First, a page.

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Support for Learning Differences
Dyslexia and dysgraphia
What is dyslexia?

“The central difficulty for a student with dyslexia is to convert letter symbols to their correct sound (decode) and convert sounds to their correct written symbol (spell).

Dyslexia is not a problem with comprehension. Individuals with dyslexia are able to use higher level language skills to support their reading of connected text (stories) and this ability to ‘compensate’ may mask their underlying difficulties with single word reading (decoding).”


What is dysgraphia?

Accompanied by a persistent weakness in spelling and punctuation, dysgraphia is a specific learning disorder in which a student has difficulty expressing their thoughts and ideas in writing.

What support do we offer?

Educate Tutoring addresses these specific learning difficulties through explicit instruction in foundation language skills. An integrated approach to reading, spelling and writing strengthens these skills and further increases comprehension, particularly when instruction is delivered with high levels of frequency and intensity. For this reason, it is of upmost importance that students experiencing such difficulties are diagnosed at an early age and receive individualised support through a best-practice tutorial program.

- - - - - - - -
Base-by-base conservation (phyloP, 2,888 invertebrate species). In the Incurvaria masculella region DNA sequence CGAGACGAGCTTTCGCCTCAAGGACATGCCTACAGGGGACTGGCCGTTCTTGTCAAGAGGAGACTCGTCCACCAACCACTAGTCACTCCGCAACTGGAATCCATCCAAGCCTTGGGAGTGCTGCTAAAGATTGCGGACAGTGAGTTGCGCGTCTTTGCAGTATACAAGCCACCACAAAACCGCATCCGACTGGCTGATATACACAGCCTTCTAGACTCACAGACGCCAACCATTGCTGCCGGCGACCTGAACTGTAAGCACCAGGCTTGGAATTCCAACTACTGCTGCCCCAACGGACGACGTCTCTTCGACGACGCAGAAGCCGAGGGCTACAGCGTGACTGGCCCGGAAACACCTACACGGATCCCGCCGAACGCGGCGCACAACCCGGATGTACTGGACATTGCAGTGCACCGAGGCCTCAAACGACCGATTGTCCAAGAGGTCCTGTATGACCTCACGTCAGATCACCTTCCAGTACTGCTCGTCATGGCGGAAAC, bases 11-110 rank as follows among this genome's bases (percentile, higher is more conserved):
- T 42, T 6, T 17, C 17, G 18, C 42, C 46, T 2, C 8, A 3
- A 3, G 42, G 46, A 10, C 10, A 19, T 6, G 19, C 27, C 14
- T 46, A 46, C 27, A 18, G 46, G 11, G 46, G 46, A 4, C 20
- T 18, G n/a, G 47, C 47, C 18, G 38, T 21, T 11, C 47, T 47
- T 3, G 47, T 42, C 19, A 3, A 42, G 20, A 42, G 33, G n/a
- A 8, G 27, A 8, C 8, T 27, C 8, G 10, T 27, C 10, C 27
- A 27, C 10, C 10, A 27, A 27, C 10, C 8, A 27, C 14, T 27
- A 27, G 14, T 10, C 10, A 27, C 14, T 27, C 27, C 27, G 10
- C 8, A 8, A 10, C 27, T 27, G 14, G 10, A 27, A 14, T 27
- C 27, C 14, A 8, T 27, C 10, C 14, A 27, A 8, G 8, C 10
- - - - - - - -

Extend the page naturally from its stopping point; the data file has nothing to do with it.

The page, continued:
What is dyscalculia?

“Dyscalculia is a term referring to a wide range of difficulties with maths, including weaknesses in understanding the meaning of numbers, and difficulty applying mathematical principles to solve problems. Studies have been done to try to identify predictors of potential mathematical disability.

The main predictors include:

● Not knowing which of two digits is larger

● Lacking effective counting strategies

● Poor fluency in identification of numbers

● Inability to add simple single-digit numbers mentally

● Limitations in working memory capacity”


What support do we offer?

Guided by a rigorous scope and sequence, Educate Tutoring addresses dyscalculia through an interactive simulations program. Students struggling with mathematics due to dyscalculia are seen to often excel in their learning progression due to the graphic, structured, interactive and organised nature of the program.